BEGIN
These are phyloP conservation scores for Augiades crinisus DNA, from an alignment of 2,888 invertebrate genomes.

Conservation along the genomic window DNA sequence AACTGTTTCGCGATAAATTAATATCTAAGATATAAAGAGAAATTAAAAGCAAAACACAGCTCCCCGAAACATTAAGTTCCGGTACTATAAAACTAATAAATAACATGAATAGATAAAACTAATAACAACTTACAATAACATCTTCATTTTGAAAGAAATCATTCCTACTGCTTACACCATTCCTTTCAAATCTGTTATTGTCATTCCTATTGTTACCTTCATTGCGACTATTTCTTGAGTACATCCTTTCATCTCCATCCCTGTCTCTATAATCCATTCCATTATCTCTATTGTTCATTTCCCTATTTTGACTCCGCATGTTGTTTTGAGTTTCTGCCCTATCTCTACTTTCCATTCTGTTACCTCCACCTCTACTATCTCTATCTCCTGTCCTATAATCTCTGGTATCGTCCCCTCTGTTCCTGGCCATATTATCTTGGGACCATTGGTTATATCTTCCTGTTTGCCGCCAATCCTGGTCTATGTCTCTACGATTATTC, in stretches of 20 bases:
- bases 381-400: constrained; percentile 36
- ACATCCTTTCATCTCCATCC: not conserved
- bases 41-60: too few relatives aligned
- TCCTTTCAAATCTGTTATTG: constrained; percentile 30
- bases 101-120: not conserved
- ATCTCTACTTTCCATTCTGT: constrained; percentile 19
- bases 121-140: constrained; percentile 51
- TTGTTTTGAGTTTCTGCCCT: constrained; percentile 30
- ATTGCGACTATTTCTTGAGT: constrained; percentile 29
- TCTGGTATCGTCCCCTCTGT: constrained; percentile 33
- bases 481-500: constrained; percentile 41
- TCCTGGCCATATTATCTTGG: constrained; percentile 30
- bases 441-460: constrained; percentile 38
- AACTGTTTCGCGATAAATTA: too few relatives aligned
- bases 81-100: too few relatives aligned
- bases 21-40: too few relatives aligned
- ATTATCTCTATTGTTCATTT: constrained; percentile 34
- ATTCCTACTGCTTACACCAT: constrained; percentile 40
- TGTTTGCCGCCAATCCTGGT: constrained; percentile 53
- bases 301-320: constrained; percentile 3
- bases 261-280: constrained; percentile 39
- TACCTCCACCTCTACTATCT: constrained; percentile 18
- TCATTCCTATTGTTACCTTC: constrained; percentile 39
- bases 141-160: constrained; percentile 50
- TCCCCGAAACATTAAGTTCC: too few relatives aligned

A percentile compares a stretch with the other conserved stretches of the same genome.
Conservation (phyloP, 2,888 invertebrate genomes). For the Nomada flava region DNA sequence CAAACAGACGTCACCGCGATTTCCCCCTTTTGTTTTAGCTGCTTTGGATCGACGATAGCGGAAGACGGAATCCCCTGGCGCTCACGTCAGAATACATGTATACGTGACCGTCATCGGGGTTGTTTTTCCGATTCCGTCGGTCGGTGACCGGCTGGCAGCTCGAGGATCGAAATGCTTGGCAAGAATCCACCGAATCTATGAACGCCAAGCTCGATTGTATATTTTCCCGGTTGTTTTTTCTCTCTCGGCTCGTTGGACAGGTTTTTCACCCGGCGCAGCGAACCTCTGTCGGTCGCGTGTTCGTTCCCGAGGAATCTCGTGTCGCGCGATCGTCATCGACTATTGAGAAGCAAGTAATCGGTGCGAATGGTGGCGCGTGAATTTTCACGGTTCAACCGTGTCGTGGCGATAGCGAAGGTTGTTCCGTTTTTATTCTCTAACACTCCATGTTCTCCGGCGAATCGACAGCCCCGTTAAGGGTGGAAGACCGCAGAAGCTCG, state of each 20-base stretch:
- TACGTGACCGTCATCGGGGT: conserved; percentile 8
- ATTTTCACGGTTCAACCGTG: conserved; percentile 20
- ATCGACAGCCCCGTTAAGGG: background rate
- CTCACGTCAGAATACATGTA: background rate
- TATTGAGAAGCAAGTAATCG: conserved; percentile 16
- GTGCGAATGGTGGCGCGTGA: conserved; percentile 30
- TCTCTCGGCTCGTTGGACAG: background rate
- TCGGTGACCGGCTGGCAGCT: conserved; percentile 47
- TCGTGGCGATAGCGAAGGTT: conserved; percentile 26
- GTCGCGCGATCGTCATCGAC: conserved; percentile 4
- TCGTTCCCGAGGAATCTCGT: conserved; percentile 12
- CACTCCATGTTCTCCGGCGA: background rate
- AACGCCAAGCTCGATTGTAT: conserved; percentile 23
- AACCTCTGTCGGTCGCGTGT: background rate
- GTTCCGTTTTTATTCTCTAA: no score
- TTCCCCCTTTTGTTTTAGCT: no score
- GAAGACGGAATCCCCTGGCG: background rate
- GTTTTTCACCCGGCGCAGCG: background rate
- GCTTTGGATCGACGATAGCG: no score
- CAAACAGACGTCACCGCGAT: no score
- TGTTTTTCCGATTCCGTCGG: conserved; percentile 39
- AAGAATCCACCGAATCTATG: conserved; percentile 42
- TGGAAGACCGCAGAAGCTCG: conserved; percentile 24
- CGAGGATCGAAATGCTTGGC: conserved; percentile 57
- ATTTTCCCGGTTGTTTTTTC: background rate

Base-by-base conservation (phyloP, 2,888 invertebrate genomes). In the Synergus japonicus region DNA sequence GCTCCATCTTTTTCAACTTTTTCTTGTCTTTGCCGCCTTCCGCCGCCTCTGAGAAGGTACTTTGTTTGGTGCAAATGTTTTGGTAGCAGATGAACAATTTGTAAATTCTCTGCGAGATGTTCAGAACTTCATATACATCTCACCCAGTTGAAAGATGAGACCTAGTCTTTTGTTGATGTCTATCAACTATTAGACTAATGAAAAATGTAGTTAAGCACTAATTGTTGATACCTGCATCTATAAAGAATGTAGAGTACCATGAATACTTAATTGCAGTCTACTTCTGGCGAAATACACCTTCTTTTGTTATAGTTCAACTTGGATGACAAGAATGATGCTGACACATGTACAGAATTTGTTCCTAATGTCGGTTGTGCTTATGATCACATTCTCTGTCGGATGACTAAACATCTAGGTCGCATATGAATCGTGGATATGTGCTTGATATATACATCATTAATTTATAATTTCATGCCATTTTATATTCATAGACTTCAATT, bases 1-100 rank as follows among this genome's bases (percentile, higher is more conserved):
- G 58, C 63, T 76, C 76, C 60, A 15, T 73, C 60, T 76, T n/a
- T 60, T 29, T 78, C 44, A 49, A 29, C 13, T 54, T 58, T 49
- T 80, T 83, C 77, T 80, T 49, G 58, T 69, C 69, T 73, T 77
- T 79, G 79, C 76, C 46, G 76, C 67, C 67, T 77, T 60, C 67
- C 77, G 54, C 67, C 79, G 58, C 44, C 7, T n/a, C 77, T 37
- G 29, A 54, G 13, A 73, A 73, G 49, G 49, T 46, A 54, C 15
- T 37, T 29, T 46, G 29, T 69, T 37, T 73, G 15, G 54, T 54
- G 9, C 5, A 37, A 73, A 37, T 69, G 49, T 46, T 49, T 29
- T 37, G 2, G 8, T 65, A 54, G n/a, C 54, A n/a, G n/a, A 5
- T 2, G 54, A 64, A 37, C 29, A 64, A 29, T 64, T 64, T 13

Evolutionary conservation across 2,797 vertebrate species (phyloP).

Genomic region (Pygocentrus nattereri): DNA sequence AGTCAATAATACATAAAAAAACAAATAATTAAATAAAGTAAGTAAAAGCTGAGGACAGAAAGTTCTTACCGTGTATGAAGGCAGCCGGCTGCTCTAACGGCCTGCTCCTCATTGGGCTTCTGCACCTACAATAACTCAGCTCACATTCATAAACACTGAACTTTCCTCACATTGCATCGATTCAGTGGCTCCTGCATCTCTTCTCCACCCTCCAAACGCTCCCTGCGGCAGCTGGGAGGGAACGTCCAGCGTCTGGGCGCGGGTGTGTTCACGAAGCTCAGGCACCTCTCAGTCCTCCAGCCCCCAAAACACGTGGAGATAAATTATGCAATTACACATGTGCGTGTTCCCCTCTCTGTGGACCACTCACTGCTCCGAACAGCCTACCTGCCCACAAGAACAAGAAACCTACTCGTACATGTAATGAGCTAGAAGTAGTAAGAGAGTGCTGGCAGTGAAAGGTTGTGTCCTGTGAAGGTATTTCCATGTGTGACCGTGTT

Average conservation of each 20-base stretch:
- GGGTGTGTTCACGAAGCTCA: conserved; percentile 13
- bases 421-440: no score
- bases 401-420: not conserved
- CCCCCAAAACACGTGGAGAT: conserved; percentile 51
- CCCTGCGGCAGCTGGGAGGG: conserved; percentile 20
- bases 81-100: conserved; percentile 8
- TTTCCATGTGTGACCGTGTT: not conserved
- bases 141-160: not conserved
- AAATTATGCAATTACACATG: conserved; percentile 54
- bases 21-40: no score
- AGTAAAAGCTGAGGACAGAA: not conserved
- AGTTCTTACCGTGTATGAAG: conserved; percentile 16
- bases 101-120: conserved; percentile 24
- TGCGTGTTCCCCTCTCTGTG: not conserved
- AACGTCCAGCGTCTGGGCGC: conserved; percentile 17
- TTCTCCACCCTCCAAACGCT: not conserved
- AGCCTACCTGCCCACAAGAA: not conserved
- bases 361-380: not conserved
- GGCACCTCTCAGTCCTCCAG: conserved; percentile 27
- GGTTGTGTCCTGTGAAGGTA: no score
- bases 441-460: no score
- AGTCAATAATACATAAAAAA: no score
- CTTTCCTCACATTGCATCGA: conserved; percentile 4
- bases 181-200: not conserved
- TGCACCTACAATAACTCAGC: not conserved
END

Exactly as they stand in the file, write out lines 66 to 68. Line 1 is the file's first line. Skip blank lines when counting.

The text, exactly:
Evolutionary conservation across 2,797 vertebrate species (phyloP).

Genomic region (Pygocentrus nattereri): DNA sequence AGTCAATAATACATAAAAAAACAAATAATTAAATAAAGTAAGTAAAAGCTGAGGACAGAAAGTTCTTACCGTGTATGAAGGCAGCCGGCTGCTCTAACGGCCTGCTCCTCATTGGGCTTCTGCACCTACAATAACTCAGCTCACATTCATAAACACTGAACTTTCCTCACATTGCATCGATTCAGTGGCTCCTGCATCTCTTCTCCACCCTCCAAACGCTCCCTGCGGCAGCTGGGAGGGAACGTCCAGCGTCTGGGCGCGGGTGTGTTCACGAAGCTCAGGCACCTCTCAGTCCTCCAGCCCCCAAAACACGTGGAGATAAATTATGCAATTACACATGTGCGTGTTCCCCTCTCTGTGGACCACTCACTGCTCCGAACAGCCTACCTGCCCACAAGAACAAGAAACCTACTCGTACATGTAATGAGCTAGAAGTAGTAAGAGAGTGCTGGCAGTGAAAGGTTGTGTCCTGTGAAGGTATTTCCATGTGTGACCGTGTT

Average conservation of each 20-base stretch: